There are a few place names in the world that end with exclamation marks; for example, Westward Ho! and Saint-Louis-du-Ha! Ha!.

I suppose there are multiple cases here:

  • If an ordinary statement ends with such a place name, should it be followed by a full stop/period? "He went to Westward Ho!" or "He went to Westward Ho!." The latter, though ugly, seems strictly correct to me and at least makes it clear that the sentence is not an exclamation, even if the reader has never heard of the place name.

  • In an exclamation, should an extra exclamation mark be added? e.g. "He went to Westward Ho!!" Is this, in fact, a restricted situation where multiple exclamation marks could legitimately occur together?

  • In a question, I do not see any alternative to simply following the original exclamation mark with a question mark, although it looks like an interrobang: "Did he go to Westward Ho!?"

  • Finally, just for completeness and to consider the most unpleasant case, suppose one wanted to express incredulity using an interrobang. Would one then write "He went to Westward Ho!!?"

(Naturally, I suspect that in some of these cases, unless one were quoting, the best advice would be "Recast the sentence".)

  • 2
    Should !!? be called an interrobang-bang? Commented Apr 22, 2014 at 13:05
  • Those places are just messed up, and asking for trouble.
    – tchrist
    Commented Apr 22, 2014 at 13:50
  • this would depend on what the stlye-guide you're using says, for instance in this case the '!' was removed when the name was to be followed by a comma (in the title). On the other hand the guardian didn't fret about writing "!."
    – msam
    Commented Apr 22, 2014 at 16:10
  • Do you still use Yahoo!?
    – Brandin
    Commented Aug 5, 2016 at 19:35

1 Answer 1


The key question here is whether a proper name whose creators included end punctuation for it must be reproduced with that end punctuation in order to be correctly spelled. If the answer to that preliminary question is yes, then we must proceed to the question that the poster asks about how to accommodate the built-in punctuation when introducing context-appropriate punctuation.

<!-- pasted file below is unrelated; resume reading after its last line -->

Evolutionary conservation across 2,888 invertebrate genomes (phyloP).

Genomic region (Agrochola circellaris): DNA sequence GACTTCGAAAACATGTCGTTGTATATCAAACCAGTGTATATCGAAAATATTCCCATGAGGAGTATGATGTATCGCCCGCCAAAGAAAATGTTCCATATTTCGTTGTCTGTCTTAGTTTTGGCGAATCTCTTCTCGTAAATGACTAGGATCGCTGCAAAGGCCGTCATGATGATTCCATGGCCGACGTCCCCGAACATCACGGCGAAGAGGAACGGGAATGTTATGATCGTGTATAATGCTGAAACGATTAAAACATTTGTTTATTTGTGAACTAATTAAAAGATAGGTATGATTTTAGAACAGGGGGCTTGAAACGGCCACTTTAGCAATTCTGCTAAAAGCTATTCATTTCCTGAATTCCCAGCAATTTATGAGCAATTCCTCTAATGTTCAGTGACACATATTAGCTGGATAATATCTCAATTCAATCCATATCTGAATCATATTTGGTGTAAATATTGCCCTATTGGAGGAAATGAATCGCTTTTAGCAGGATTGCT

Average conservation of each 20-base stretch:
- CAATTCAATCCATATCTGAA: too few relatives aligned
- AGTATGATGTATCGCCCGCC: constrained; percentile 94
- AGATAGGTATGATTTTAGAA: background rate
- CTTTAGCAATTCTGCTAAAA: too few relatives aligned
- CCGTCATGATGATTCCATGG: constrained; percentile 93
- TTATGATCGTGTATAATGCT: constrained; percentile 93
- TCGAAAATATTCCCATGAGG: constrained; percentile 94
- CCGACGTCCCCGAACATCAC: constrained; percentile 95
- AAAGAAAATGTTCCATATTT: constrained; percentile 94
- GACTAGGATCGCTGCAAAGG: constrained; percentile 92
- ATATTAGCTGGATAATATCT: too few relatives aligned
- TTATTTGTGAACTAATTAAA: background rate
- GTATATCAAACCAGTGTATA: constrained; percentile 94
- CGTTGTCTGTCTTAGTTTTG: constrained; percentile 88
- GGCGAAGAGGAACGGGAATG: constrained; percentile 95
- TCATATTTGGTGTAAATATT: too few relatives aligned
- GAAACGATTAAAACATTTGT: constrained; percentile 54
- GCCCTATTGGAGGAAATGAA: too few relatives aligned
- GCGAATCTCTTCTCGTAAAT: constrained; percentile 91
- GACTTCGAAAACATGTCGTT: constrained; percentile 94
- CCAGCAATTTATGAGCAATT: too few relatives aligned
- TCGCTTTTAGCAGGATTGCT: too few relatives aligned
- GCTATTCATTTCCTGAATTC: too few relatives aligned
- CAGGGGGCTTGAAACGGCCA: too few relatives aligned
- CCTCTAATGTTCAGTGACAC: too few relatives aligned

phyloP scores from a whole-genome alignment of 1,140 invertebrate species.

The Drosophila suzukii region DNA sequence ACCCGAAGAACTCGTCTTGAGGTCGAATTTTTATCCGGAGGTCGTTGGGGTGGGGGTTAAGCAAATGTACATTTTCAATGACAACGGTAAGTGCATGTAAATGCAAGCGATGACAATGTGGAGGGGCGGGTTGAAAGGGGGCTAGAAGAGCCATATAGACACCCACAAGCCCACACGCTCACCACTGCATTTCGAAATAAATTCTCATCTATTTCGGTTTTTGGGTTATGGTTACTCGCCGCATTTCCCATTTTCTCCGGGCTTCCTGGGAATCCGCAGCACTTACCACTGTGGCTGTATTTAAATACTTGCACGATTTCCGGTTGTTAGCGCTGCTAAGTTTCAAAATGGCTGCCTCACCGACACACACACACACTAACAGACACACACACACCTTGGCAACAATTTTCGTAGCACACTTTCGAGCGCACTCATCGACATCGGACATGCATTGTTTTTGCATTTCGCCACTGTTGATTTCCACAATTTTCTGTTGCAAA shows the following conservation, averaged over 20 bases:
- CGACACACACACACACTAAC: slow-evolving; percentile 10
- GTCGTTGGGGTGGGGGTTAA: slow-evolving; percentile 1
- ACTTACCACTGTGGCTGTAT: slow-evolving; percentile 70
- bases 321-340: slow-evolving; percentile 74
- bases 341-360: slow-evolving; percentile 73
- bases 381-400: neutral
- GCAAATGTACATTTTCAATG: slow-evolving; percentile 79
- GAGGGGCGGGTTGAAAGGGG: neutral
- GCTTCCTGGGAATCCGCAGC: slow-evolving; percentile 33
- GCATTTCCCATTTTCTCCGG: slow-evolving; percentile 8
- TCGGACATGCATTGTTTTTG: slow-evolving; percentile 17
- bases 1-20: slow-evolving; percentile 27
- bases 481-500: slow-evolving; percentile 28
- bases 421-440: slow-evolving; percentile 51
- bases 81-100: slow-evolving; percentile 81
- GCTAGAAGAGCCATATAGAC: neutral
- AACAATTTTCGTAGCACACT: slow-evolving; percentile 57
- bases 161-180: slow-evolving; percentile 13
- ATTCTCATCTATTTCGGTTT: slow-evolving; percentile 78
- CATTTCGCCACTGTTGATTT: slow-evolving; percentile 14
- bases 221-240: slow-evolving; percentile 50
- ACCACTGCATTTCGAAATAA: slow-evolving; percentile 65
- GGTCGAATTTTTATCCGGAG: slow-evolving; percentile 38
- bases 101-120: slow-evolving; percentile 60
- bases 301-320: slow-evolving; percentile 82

The preliminary question came up repeatedly at the consumer technology magazines where I work, thanks to the effervescent marketing personalities who graced the tech landscape with names like Yahoo!, Astound!, and Utter Bullblap!. Our arbitrary, unsympathetic response has been to treat the alphanumeric components of a proper name as integral to the name, and to treat end punctuation as promotional fluff. Goodbye exclamation points, asterisks, virgules, octothorps, and any other symbols attached to the end of a name to attract the unwary eye and sell more units of the product.

To the extent that exotic punctuation is simply a vehicle for promoting sales or market visibility, dutifully reproducing that punctuation amounts to enlisting oneself and one's publication in the promotional effort—hardly a comfortable position for an independent source of information to be in. That awkwardness helps explain why The Economist in February of 2013 adopted a no-exclamation-points-in-product-names style. I applaud that publication for its decision.

The slippery slope of deferring to the preferences of those who invent proper names, whether for commercial products or for towns and other geographical entities, is evident when you consider the annoying reverse-R favored by the Toys "R" Us toy company; does anyone not in marketing feel strongly that people writing about this company should mirror the R to match the backward proper-name style that the company copyrighted? On a more mundane level, would anyone think to include the period in the name of the restaurant chain Carl's Jr. to yield sentences like "Let's go to Carl's Jr.!" "I had lunch at Carl's Jr.." and "Do you want to go to Carl's Jr.?"? It's really quite absurd.

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